How does climate change affect Black people?

TheGrio’s new explainer series 'Cleared Up' tackles climate change and its impact on Black communities

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On Monday, #ActOnClimate, #ClimateEmergency, and #ClimateCrisis were all simultaneously trending on Twitter in response to a harrowing report released by the United Nations’ Intergovernmental Panel on Climate Change (IPCC).

Politicians and climate activists around the world took to the internet to express their frustrations and broadcast impassioned calls for action. But amidst the furor, Black Twitter was a bit quieter. 

In the latest episode of theGrio’s new explainer series, Cleared Up, host Tatianna Mott and The Weather Channel meteorologist Paul Goodloe break down the ways in which climate change not only affects the world, but specifically how it affects Black communities in America.

Paul Goodloe The Weather Channel thegrio.com
Paul Goodloe (Credit: The Weather Channel)

“Yes, melanin or darker skin might offer some natural sun protection–and that is still on the small side– but it does not provide immunity to global warming and its effects,” opens Goodloe. “In fact, some would argue that having darker skin puts you statistically more on the front lines of feeling direct impacts from our changing climate and our warming globe.”

Some of these statistics include the higher percentages of Black and brown people working “essential” jobs exposing them to not only a pandemic, but also recent extreme weather events that others may have been able to avoid by sheltering in place.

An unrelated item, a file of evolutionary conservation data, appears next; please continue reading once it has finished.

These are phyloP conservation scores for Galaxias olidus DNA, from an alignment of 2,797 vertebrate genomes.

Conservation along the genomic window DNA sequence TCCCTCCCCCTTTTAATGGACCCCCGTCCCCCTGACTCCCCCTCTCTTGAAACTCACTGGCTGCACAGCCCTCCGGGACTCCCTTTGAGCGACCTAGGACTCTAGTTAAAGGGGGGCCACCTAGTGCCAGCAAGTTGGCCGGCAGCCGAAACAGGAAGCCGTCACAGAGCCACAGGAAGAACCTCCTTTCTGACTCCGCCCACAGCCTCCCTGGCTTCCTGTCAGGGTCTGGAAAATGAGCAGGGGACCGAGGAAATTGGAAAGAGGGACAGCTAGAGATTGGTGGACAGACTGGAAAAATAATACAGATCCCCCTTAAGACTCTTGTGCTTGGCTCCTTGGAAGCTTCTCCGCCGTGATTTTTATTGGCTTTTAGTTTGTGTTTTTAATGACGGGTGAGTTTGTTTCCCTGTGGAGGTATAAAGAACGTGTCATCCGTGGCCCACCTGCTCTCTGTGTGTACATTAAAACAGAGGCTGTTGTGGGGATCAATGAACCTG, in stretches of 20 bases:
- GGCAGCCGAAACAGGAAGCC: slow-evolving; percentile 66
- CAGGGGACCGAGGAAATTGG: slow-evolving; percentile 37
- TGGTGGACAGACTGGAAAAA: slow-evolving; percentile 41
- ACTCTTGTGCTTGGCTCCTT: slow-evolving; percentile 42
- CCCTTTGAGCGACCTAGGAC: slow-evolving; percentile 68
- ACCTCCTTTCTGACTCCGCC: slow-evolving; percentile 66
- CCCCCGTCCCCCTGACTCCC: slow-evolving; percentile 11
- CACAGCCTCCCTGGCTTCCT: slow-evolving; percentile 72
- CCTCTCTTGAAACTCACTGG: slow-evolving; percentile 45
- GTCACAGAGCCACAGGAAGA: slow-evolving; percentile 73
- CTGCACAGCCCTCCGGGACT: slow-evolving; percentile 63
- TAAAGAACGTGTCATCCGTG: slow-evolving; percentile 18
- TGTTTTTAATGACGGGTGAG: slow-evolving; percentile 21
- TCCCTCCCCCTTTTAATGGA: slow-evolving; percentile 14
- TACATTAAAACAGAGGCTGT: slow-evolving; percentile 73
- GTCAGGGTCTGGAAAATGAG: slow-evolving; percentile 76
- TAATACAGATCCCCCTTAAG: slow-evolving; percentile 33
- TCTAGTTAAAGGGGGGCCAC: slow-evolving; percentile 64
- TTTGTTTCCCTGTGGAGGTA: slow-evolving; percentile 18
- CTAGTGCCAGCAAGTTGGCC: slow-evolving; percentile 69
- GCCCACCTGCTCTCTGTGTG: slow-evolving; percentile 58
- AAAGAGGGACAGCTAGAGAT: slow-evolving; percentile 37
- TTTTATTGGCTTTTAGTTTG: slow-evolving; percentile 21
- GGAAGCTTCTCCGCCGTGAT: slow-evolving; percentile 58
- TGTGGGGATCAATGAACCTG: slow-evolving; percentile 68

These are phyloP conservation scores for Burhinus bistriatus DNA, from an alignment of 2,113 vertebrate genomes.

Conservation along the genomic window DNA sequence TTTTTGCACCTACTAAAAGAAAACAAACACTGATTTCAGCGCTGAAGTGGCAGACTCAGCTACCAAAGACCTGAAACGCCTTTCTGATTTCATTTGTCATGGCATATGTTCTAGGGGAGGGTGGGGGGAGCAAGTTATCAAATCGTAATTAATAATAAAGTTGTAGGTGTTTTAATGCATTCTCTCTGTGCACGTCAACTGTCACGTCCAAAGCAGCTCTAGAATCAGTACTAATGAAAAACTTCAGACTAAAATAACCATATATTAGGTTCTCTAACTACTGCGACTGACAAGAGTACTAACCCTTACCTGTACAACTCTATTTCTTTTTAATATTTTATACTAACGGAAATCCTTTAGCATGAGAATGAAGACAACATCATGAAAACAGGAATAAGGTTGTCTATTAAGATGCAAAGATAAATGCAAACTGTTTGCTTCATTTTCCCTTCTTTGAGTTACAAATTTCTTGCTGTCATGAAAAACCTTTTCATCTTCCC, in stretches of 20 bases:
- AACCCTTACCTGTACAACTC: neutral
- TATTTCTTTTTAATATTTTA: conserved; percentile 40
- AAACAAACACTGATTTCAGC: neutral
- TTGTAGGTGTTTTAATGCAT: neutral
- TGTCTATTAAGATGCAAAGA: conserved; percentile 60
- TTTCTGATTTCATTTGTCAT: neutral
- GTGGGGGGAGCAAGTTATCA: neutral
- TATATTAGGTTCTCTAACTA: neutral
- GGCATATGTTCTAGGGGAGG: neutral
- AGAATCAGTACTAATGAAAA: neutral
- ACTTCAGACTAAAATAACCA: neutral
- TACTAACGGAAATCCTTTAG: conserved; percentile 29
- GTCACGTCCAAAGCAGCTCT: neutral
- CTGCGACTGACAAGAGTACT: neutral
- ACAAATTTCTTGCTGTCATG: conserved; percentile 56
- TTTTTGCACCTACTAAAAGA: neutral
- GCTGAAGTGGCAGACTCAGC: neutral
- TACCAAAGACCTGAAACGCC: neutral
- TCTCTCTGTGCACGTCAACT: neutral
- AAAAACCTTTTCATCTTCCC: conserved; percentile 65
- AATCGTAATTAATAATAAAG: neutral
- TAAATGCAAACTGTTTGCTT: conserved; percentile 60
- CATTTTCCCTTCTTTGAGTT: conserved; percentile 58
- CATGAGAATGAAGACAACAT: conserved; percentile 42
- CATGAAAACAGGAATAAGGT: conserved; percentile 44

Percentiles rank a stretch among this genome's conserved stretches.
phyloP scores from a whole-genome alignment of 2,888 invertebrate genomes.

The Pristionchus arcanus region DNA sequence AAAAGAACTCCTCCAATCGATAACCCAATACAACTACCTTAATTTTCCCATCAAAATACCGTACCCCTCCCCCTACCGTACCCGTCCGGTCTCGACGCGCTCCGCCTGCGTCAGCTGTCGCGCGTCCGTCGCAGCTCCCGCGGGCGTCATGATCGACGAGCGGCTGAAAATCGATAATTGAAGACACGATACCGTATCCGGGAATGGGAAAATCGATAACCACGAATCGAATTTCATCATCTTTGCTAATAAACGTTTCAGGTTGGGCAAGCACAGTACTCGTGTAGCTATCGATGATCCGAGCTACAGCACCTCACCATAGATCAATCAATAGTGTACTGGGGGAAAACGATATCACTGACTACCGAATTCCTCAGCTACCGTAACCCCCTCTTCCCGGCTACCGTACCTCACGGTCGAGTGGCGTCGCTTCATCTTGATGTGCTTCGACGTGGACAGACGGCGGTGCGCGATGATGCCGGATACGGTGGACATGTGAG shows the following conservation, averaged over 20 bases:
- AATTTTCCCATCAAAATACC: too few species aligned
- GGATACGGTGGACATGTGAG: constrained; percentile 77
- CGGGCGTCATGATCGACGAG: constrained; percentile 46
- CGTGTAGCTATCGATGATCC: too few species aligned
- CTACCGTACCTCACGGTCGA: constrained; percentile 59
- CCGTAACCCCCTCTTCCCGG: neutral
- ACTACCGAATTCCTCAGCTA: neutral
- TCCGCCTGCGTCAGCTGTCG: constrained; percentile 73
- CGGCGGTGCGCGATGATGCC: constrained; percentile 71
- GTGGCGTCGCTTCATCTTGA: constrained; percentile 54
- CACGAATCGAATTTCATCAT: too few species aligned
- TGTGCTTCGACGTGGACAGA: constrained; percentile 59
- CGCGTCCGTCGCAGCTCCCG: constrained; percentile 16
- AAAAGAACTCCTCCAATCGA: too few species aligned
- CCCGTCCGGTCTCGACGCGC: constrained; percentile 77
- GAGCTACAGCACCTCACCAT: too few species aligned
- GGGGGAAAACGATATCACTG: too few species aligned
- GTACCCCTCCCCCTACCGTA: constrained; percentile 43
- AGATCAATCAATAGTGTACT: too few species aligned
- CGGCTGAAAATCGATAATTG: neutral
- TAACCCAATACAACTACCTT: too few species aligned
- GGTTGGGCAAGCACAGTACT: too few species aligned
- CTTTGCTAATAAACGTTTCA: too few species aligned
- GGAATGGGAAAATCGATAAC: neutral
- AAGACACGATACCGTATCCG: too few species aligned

The impact of climate change on Black communities is also influenced by regional location and economic inequities spurred by systemic racism, explains Goodloe. “We are lacking, overall, the economic power and opportunity to afford moving away from these vulnerable communities in floodplains near petrochemical plants or other areas with higher levels of air pollution.”

United Nations Climate Report Issues A Dire "Code Red For Humanity" Due To Global Warming
The island of Manhattan is seen from the Staten Island ferry in the Hudson River on August 09, 2021 in New York City. (Photo by Spencer Platt/Getty Images)



In addition to climate change, Goodloe discusses how “environmental racism is a form of systemic racism that disproportionately places environmental hazards in communities of color” including the ongoing Flint water crisis.

When it comes to combating climate change, both the IPCC and Goodloe agree that “we’re not going to stop it at this point, but we can kind of slow it down.”


Check out episode 2 of Cleared Up to find out how.

Special thanks to Paul Goodloe and The Weather Channel.

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